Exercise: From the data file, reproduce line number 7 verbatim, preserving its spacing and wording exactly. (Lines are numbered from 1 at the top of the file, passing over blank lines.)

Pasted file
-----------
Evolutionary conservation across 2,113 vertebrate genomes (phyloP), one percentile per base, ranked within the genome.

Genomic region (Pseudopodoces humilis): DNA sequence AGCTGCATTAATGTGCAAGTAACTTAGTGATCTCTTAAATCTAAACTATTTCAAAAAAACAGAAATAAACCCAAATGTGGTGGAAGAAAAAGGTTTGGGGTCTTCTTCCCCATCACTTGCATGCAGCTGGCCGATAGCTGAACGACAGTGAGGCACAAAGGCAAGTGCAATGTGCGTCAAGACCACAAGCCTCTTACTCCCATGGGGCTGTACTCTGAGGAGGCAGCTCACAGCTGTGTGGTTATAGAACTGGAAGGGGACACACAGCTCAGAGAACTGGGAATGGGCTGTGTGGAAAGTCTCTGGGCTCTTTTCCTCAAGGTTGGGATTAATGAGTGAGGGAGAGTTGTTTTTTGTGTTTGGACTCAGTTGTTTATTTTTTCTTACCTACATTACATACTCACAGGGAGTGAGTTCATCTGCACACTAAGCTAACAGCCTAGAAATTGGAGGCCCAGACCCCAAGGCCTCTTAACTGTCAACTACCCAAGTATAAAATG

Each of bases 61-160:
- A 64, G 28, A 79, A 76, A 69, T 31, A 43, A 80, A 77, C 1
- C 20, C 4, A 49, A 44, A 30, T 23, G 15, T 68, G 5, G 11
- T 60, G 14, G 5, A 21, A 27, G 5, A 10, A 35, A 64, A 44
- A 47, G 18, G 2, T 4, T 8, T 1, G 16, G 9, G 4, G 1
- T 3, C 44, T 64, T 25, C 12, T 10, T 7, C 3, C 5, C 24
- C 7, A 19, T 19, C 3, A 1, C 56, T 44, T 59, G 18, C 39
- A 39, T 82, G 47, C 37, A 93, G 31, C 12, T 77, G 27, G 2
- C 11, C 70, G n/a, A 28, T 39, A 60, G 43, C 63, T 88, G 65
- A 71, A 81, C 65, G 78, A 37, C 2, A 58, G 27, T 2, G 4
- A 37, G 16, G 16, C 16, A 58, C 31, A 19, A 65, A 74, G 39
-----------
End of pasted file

- A 47, G 18, G 2, T 4, T 8, T 1, G 16, G 9, G 4, G 1